A comprehensive study of bacteria and fungi found on surfaces on the International Space Station could help prepare for longer space travel.
Using molecular and culture-based methods to study ISS surfaces, NASA researchers catalogued a number of organisms that are mostly found on humans, including some considered opportunistic pathogens.
Dr Kasthuri Venkateswaran, from NASA's Jet Propulsion Laboratory, said: “Our study provides the first comprehensive catalogue of the bacteria and fungi found on surfaces in closed space systems and can be used to help improve safety measures that meet NASA requirements for deep space human habitation.
“Specific microbes in indoor spaces on Earth have been shown to impact human health," he said. "This is even more important for astronauts during spaceflight, as they have altered immunity and do not have access to the sophisticated medical interventions available on Earth."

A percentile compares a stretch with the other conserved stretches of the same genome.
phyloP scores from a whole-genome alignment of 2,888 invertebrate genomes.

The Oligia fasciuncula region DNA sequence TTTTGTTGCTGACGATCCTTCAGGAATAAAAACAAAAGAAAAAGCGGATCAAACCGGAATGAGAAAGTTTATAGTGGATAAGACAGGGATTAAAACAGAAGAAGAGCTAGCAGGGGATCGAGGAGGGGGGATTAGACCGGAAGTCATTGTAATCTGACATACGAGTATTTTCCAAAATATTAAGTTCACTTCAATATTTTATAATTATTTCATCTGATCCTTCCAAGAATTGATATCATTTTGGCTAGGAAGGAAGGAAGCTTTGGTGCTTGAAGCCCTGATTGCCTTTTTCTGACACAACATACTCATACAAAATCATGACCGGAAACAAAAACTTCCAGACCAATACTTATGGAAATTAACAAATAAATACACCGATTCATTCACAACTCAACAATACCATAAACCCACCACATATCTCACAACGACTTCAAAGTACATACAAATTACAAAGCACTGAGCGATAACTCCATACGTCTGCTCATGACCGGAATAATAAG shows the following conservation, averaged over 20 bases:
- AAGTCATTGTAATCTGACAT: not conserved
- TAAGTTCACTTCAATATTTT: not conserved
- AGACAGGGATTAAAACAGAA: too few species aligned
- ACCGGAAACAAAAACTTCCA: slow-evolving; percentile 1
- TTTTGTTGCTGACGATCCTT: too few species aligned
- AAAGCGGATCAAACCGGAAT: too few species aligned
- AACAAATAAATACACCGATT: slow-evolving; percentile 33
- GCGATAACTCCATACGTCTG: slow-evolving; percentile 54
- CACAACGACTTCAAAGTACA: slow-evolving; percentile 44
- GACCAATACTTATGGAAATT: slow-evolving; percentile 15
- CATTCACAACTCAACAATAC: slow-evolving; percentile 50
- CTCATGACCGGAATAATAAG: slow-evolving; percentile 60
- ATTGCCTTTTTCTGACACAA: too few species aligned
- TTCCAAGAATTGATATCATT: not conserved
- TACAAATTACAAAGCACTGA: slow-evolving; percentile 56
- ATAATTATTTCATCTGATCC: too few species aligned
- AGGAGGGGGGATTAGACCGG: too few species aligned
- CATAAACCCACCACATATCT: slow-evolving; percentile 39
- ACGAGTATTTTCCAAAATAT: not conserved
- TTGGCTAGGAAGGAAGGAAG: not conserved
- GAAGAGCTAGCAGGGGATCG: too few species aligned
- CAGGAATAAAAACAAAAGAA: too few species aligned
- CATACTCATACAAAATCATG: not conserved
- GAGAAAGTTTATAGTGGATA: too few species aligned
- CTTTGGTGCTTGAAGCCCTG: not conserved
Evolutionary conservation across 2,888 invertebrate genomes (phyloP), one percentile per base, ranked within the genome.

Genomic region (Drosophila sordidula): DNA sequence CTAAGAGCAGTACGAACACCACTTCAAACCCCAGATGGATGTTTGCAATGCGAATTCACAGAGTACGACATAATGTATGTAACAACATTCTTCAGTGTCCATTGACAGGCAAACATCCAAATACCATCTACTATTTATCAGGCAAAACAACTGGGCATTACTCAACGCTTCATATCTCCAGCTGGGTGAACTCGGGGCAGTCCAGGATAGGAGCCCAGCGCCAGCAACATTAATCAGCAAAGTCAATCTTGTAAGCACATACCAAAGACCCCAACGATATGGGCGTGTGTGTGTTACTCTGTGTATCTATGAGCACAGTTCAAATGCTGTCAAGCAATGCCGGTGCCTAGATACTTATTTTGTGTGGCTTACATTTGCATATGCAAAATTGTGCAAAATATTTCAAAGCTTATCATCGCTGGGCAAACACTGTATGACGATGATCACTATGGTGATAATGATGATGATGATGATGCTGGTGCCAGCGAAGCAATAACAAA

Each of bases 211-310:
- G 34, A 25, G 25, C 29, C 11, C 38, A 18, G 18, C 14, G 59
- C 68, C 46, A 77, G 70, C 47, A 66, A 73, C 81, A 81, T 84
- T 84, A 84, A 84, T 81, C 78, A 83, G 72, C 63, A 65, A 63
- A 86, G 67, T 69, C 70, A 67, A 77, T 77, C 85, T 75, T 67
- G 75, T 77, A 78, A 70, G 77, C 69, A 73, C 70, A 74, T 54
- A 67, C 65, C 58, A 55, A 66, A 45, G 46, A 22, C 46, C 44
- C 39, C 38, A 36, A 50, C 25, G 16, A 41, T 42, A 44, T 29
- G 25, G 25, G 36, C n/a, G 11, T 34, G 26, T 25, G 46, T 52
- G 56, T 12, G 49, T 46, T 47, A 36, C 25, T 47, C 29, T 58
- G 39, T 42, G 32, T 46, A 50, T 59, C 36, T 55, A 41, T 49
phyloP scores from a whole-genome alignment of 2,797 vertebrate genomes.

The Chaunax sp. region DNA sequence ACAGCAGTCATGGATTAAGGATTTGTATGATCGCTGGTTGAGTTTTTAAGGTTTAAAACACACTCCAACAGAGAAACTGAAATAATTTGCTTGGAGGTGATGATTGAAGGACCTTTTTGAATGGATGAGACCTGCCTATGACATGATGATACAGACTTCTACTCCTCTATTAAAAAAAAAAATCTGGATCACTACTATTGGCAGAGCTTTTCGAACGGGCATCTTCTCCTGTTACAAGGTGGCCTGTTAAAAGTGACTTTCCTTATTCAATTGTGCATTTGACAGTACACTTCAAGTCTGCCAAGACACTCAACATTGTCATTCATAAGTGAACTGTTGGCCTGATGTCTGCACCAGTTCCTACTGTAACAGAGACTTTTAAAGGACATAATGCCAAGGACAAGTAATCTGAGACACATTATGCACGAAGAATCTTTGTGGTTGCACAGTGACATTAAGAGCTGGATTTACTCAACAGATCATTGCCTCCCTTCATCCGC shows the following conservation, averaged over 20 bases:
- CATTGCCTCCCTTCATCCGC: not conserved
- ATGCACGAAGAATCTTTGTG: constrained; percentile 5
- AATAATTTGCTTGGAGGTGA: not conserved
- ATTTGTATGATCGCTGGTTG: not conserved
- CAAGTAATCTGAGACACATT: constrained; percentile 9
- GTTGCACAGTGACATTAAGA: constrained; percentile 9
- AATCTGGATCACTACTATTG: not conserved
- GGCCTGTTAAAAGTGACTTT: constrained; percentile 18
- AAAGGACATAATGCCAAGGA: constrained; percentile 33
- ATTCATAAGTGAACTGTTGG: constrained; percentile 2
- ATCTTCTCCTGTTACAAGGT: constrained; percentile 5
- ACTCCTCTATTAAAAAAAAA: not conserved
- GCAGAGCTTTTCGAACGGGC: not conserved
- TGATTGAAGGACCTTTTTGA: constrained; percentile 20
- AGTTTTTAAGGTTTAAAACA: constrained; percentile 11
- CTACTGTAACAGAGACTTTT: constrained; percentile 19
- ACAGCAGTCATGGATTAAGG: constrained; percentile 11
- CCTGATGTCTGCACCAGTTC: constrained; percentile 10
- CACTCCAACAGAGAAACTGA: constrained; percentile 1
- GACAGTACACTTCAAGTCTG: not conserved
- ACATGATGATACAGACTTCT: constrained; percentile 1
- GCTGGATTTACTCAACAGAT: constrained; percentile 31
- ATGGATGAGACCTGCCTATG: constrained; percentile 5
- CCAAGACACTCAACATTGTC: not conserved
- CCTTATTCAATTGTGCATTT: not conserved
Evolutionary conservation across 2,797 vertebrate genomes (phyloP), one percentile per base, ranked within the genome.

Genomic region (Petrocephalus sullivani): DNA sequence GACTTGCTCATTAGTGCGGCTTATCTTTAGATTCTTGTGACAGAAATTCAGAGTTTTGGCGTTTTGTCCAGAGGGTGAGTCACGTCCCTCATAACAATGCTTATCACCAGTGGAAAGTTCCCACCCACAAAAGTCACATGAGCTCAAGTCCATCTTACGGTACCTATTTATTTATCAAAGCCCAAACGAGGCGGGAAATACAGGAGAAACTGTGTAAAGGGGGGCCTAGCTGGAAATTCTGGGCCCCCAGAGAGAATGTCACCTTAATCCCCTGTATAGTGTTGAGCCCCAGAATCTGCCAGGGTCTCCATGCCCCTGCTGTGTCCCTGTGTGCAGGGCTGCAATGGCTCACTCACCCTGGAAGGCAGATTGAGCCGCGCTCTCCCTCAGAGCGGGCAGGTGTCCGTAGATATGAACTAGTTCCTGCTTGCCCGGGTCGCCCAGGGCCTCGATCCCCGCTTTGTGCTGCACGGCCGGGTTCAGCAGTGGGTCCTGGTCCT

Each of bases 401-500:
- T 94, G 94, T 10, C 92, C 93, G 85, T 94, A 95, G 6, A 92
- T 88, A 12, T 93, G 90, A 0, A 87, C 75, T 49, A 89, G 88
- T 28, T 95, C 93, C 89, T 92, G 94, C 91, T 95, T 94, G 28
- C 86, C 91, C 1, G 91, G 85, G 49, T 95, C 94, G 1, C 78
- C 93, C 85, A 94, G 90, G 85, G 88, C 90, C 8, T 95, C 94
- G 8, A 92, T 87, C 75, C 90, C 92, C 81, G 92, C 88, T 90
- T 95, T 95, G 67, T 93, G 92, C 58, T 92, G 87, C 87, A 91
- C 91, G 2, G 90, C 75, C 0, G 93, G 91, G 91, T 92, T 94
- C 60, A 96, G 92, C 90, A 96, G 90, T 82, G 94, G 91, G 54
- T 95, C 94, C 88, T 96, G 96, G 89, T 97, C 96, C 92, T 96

The researchers used traditional culture techniques and gene sequencing methods to analyse surface samples collected from eight locations on the ISS, including the viewing window, toilet, exercise platform, dining table and sleeping quarters, during three flights across 14 months.
Staphylococcus, Pantoea and Bacillus were the dominant genera of bacteria found, accounting for 26%, 23% and 11% of total isolates. Staphylococcus can cause blood poisoning and toxic shock in humans and some strains of the bacteria are resistant to antibiotics. Staphylococcus aureus, which is commonly found on human skin and in the nasal passage, accounted for 10% of total isolates identified.
They also found Enterobacter, which is associated with the human gastrointestinal tract, as well as Ascomycota and Basidiomycota fungi. Fungal communities were found to be stable, while microbial communities were similar across locations but changed over time.
Samples taken during the second flight mission had higher microbial diversity than samples collected during the first and third missions, which may have been due to the different astronauts on the flights.
It is unknown whether the microbes could cause disease in astronauts on the ISS, which could depend on factors such as individual health status of each ISS crewmember. Dr Checinska Sielaff, first author, has called for further studies to determine how these microbes function in space.
The team detailed their findings in the journal Microbiome.